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If enough people sell ether and drive the price down, is it possible that it would no longer be profitable for the vast majority of people to continue mining?

If so, it seems like it would be a snowballing effect on the network. E.g. people sell -> price goes down -> profit falls for miners -> miners stop working -> network halts.

Just trying to understand the worst case scenario.

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    I don't think it's a duplicate question (at least of the linked-to question); this seems more like an economics question than a technical one (except for the part regarding falling difficulty).
    – lungj
    Jul 15, 2017 at 15:56

2 Answers 2

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You are missing a crucial element in your logic and that is that it becomes more profitable to mine when some miners stop mining. When people stop mining, the blocks are discovered at a slower pace. When that happens, the difficulty drops, and when that happens you can mine more ether using the same amount of time and energy.

So the number of miners will not develop like the snowball effect you describe. Rather, the number of miners is what we would call a stable equilibrium: If more miners join, all other things being equal, the profitability will drop and more miners will leave the system; if miners leave the network, the profitability goes up, and that will attract other miners or existing miners will expand their operation. So a deviation from the number of miners in the equilibrium (a rise or a drop) will lead to a return to the equilibrium number of miners. That is why we call it a stable equilibrium.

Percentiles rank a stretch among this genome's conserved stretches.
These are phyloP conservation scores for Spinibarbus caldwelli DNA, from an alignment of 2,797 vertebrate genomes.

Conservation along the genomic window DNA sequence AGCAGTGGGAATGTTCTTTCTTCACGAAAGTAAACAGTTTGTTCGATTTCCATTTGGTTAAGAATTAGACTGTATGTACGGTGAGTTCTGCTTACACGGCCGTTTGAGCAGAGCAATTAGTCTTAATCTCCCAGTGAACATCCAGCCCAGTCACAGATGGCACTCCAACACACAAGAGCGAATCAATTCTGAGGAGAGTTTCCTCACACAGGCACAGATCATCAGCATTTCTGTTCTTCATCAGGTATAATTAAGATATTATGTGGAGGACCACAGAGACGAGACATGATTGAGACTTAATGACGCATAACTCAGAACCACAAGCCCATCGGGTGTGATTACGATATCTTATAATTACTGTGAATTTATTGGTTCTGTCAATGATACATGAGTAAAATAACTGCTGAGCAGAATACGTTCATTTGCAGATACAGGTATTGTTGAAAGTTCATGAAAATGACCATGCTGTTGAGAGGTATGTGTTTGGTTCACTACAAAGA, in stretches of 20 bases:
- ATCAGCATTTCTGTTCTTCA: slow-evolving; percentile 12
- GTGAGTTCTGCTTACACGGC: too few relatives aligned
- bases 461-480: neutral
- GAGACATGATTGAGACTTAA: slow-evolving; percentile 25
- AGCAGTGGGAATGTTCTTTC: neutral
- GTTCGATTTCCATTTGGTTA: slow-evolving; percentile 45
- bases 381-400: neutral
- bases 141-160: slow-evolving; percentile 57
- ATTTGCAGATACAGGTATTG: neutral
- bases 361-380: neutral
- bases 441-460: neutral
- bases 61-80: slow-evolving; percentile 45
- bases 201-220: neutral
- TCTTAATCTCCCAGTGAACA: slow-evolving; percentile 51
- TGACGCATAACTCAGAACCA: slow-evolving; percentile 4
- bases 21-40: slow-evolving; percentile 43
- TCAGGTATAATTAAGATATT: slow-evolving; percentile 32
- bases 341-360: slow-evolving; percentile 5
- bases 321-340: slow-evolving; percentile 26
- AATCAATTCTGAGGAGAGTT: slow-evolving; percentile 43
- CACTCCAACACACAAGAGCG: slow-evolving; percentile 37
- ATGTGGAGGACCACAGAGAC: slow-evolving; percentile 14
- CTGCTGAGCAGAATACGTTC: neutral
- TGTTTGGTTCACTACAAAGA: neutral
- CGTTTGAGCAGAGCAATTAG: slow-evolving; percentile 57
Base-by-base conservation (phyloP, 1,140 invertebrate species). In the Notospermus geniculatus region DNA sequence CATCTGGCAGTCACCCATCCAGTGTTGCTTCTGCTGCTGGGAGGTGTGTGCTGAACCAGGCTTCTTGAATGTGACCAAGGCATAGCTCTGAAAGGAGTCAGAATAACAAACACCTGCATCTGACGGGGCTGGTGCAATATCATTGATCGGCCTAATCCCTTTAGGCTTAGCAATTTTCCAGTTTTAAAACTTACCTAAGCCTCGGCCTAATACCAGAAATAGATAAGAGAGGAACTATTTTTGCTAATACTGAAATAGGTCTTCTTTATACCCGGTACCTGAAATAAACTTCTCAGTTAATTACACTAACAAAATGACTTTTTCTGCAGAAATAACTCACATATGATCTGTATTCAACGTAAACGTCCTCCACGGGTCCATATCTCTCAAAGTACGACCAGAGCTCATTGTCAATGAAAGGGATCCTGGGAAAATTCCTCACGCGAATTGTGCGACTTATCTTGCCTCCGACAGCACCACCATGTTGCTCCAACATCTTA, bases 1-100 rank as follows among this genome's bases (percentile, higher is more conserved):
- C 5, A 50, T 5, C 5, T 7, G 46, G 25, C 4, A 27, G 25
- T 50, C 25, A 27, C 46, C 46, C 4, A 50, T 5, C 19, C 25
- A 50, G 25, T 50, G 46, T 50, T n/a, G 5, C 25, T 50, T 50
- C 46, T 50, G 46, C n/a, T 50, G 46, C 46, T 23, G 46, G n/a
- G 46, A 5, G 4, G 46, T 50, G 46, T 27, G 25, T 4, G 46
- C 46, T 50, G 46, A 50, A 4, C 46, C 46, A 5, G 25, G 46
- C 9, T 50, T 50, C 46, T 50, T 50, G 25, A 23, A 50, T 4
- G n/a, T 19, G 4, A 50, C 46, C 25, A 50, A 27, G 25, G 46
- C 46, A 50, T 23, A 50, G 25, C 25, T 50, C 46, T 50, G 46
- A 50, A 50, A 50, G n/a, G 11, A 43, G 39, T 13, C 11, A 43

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  • I understand that the network adjusts difficulty based on how fast blocks are discovered, I guess what I really want to know is what happens to the efficacy of the network as the number of miners drops? In other words, are there negative performance impacts due to an ether bear market? E.g. will transactions take longer?
    – sager89
    Jul 15, 2017 at 16:04
  • If a lot of miners suddenly leave the network, blocks will be discovered slower and thus confirmation of transactions will take more time. Until the network adjusts the difficulty downwards. So for a short period of time, the network will appear slower to the inconvenience of the users. Jul 15, 2017 at 16:15
  • Let me ask it another way - to the consumer, what's the advantage of having 1000 mining nodes on the network vs 100?
    – sager89
    Jul 15, 2017 at 16:18
  • The network is harder to attack if there are 10 times more miners. So in the situation of very few miners, a user could theoretically receive a transaction which was then reversed due to a double-spend attack on the network. If this reversal happens after a good has been delivered, said Ethereum user would not get their payment on this transaction. Jul 15, 2017 at 16:26
  • So that likely protects from the 51% attack, are there any other benefits to more miners - or is that the main one?
    – sager89
    Jul 15, 2017 at 17:12
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The network is not more efficient at executing smart contracts or running transactions having 10000 miners vs 1 miner. The main advantage to more miners is that it's harder to attack.

So when miners leave, difficulty will drop and it will be less hard for the remaining miners until we find a stable place (difficulty).

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